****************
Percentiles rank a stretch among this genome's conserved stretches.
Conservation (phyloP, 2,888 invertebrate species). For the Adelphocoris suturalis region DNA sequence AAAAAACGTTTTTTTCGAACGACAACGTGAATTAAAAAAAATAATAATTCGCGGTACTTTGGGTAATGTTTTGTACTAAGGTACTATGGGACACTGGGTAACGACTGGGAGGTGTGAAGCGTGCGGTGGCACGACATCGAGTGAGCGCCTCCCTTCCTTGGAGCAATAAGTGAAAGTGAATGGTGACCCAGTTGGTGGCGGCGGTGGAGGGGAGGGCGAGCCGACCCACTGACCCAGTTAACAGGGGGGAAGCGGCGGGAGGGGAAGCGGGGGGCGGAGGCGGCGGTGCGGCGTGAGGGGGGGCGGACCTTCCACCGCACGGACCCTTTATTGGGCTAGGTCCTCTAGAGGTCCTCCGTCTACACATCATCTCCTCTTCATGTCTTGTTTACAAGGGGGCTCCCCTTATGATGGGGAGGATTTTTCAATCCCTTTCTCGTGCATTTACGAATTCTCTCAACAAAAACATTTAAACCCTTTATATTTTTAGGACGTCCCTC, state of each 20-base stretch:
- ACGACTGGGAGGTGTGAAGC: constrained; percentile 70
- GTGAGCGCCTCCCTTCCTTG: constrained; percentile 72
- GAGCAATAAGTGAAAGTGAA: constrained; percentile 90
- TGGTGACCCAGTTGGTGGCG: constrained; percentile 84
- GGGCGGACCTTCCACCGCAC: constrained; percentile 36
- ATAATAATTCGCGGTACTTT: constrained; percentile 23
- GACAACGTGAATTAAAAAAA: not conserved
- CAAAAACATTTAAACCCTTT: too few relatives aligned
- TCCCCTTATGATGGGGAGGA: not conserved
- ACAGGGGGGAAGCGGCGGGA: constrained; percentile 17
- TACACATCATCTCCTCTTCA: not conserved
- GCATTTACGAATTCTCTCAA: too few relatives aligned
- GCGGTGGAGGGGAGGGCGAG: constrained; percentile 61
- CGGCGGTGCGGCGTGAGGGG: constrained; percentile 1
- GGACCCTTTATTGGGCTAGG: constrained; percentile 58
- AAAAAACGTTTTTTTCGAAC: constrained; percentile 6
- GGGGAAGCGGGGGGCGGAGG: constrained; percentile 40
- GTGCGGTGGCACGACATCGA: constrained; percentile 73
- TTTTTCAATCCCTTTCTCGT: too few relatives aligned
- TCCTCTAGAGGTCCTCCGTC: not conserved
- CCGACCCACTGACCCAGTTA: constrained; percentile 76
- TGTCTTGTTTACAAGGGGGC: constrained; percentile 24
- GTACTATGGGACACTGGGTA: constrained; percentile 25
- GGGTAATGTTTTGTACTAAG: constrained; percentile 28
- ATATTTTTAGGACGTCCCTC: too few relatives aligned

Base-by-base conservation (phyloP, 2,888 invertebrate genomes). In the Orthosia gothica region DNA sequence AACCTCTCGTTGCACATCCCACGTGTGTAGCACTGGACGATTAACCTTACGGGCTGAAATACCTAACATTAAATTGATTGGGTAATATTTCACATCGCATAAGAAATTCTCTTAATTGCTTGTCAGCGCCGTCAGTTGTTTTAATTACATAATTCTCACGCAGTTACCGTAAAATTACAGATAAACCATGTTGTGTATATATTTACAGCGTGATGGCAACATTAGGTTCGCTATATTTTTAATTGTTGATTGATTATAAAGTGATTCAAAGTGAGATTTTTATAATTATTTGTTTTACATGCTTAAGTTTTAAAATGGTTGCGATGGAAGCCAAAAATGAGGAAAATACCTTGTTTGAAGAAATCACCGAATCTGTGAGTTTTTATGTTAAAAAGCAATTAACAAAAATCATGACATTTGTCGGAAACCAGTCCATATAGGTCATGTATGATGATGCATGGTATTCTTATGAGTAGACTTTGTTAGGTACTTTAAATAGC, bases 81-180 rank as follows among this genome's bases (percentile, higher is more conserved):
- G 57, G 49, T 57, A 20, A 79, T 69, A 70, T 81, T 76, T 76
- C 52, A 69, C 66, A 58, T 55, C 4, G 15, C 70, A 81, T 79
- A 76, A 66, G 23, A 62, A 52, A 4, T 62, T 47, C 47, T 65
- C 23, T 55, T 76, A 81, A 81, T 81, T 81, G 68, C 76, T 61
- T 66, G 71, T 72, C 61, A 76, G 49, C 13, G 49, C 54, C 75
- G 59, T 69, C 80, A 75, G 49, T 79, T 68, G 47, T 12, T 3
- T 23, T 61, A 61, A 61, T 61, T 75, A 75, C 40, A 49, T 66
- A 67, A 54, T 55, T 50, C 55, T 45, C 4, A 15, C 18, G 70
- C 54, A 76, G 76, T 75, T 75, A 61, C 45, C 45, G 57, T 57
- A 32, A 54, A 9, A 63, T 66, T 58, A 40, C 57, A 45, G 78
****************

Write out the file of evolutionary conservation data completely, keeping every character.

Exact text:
Percentiles rank a stretch among this genome's conserved stretches.
Conservation (phyloP, 2,888 invertebrate species). For the Adelphocoris suturalis region DNA sequence AAAAAACGTTTTTTTCGAACGACAACGTGAATTAAAAAAAATAATAATTCGCGGTACTTTGGGTAATGTTTTGTACTAAGGTACTATGGGACACTGGGTAACGACTGGGAGGTGTGAAGCGTGCGGTGGCACGACATCGAGTGAGCGCCTCCCTTCCTTGGAGCAATAAGTGAAAGTGAATGGTGACCCAGTTGGTGGCGGCGGTGGAGGGGAGGGCGAGCCGACCCACTGACCCAGTTAACAGGGGGGAAGCGGCGGGAGGGGAAGCGGGGGGCGGAGGCGGCGGTGCGGCGTGAGGGGGGGCGGACCTTCCACCGCACGGACCCTTTATTGGGCTAGGTCCTCTAGAGGTCCTCCGTCTACACATCATCTCCTCTTCATGTCTTGTTTACAAGGGGGCTCCCCTTATGATGGGGAGGATTTTTCAATCCCTTTCTCGTGCATTTACGAATTCTCTCAACAAAAACATTTAAACCCTTTATATTTTTAGGACGTCCCTC, state of each 20-base stretch:
- ACGACTGGGAGGTGTGAAGC: constrained; percentile 70
- GTGAGCGCCTCCCTTCCTTG: constrained; percentile 72
- GAGCAATAAGTGAAAGTGAA: constrained; percentile 90
- TGGTGACCCAGTTGGTGGCG: constrained; percentile 84
- GGGCGGACCTTCCACCGCAC: constrained; percentile 36
- ATAATAATTCGCGGTACTTT: constrained; percentile 23
- GACAACGTGAATTAAAAAAA: not conserved
- CAAAAACATTTAAACCCTTT: too few relatives aligned
- TCCCCTTATGATGGGGAGGA: not conserved
- ACAGGGGGGAAGCGGCGGGA: constrained; percentile 17
- TACACATCATCTCCTCTTCA: not conserved
- GCATTTACGAATTCTCTCAA: too few relatives aligned
- GCGGTGGAGGGGAGGGCGAG: constrained; percentile 61
- CGGCGGTGCGGCGTGAGGGG: constrained; percentile 1
- GGACCCTTTATTGGGCTAGG: constrained; percentile 58
- AAAAAACGTTTTTTTCGAAC: constrained; percentile 6
- GGGGAAGCGGGGGGCGGAGG: constrained; percentile 40
- GTGCGGTGGCACGACATCGA: constrained; percentile 73
- TTTTTCAATCCCTTTCTCGT: too few relatives aligned
- TCCTCTAGAGGTCCTCCGTC: not conserved
- CCGACCCACTGACCCAGTTA: constrained; percentile 76
- TGTCTTGTTTACAAGGGGGC: constrained; percentile 24
- GTACTATGGGACACTGGGTA: constrained; percentile 25
- GGGTAATGTTTTGTACTAAG: constrained; percentile 28
- ATATTTTTAGGACGTCCCTC: too few relatives aligned

Base-by-base conservation (phyloP, 2,888 invertebrate genomes). In the Orthosia gothica region DNA sequence AACCTCTCGTTGCACATCCCACGTGTGTAGCACTGGACGATTAACCTTACGGGCTGAAATACCTAACATTAAATTGATTGGGTAATATTTCACATCGCATAAGAAATTCTCTTAATTGCTTGTCAGCGCCGTCAGTTGTTTTAATTACATAATTCTCACGCAGTTACCGTAAAATTACAGATAAACCATGTTGTGTATATATTTACAGCGTGATGGCAACATTAGGTTCGCTATATTTTTAATTGTTGATTGATTATAAAGTGATTCAAAGTGAGATTTTTATAATTATTTGTTTTACATGCTTAAGTTTTAAAATGGTTGCGATGGAAGCCAAAAATGAGGAAAATACCTTGTTTGAAGAAATCACCGAATCTGTGAGTTTTTATGTTAAAAAGCAATTAACAAAAATCATGACATTTGTCGGAAACCAGTCCATATAGGTCATGTATGATGATGCATGGTATTCTTATGAGTAGACTTTGTTAGGTACTTTAAATAGC, bases 81-180 rank as follows among this genome's bases (percentile, higher is more conserved):
- G 57, G 49, T 57, A 20, A 79, T 69, A 70, T 81, T 76, T 76
- C 52, A 69, C 66, A 58, T 55, C 4, G 15, C 70, A 81, T 79
- A 76, A 66, G 23, A 62, A 52, A 4, T 62, T 47, C 47, T 65
- C 23, T 55, T 76, A 81, A 81, T 81, T 81, G 68, C 76, T 61
- T 66, G 71, T 72, C 61, A 76, G 49, C 13, G 49, C 54, C 75
- G 59, T 69, C 80, A 75, G 49, T 79, T 68, G 47, T 12, T 3
- T 23, T 61, A 61, A 61, T 61, T 75, A 75, C 40, A 49, T 66
- A 67, A 54, T 55, T 50, C 55, T 45, C 4, A 15, C 18, G 70
- C 54, A 76, G 76, T 75, T 75, A 61, C 45, C 45, G 57, T 57
- A 32, A 54, A 9, A 63, T 66, T 58, A 40, C 57, A 45, G 78